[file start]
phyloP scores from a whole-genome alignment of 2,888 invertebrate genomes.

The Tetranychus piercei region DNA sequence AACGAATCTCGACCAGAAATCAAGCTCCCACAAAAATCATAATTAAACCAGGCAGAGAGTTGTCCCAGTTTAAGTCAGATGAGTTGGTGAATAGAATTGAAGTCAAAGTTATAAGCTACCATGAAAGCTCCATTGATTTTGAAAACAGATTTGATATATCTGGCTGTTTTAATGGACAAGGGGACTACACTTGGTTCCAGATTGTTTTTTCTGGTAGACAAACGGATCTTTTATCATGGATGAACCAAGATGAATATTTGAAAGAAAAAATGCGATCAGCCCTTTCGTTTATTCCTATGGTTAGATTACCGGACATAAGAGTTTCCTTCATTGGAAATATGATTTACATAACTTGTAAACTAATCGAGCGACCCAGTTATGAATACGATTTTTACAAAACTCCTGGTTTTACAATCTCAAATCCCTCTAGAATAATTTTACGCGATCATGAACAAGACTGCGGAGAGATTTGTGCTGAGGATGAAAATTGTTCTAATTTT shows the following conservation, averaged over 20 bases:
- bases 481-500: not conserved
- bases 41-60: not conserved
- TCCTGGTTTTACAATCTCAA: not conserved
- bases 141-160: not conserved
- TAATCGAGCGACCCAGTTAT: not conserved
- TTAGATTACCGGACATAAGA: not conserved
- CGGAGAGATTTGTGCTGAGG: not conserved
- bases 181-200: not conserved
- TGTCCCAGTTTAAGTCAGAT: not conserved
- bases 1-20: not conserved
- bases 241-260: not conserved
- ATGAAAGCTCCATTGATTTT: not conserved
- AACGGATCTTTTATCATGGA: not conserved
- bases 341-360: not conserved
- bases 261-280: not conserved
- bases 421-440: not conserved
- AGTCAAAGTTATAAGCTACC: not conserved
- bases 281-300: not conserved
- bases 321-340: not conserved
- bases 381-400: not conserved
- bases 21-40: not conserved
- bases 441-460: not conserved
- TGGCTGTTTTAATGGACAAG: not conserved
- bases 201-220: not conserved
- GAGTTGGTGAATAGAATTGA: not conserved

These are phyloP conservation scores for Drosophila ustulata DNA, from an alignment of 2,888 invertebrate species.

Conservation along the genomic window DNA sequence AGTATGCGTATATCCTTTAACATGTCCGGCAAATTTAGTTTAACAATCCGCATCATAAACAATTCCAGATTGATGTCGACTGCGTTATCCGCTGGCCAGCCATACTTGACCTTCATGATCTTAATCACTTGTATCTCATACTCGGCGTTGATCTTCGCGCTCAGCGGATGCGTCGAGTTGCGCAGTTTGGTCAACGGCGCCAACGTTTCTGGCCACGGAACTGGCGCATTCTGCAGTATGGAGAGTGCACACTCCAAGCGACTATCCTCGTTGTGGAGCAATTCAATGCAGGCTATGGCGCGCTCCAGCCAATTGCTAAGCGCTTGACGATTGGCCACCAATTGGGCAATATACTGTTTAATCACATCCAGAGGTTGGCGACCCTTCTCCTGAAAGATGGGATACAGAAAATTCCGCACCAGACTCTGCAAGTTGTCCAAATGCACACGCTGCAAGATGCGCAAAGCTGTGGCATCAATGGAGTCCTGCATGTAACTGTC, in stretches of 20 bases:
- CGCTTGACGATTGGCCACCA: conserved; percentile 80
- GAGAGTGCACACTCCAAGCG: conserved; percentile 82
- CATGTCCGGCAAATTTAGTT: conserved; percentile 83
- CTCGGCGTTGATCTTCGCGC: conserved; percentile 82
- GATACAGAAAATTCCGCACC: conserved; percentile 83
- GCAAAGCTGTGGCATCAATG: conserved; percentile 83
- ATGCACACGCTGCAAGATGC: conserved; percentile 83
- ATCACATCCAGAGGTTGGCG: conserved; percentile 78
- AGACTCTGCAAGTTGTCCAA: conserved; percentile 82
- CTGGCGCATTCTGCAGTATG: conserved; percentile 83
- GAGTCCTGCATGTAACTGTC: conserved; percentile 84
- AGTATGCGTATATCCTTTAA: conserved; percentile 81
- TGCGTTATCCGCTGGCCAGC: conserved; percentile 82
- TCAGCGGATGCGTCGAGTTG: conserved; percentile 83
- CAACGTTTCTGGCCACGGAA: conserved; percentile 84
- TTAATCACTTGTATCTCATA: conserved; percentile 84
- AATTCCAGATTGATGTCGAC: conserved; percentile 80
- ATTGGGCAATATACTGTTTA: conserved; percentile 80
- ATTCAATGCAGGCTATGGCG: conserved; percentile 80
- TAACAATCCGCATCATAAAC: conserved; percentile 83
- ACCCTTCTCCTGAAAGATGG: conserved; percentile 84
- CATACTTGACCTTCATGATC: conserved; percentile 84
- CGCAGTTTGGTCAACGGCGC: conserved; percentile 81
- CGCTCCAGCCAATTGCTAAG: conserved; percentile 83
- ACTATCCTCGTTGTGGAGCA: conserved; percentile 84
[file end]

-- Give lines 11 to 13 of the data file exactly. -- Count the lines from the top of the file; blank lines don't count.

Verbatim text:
- TGTCCCAGTTTAAGTCAGAT: not conserved
- bases 1-20: not conserved
- bases 241-260: not conserved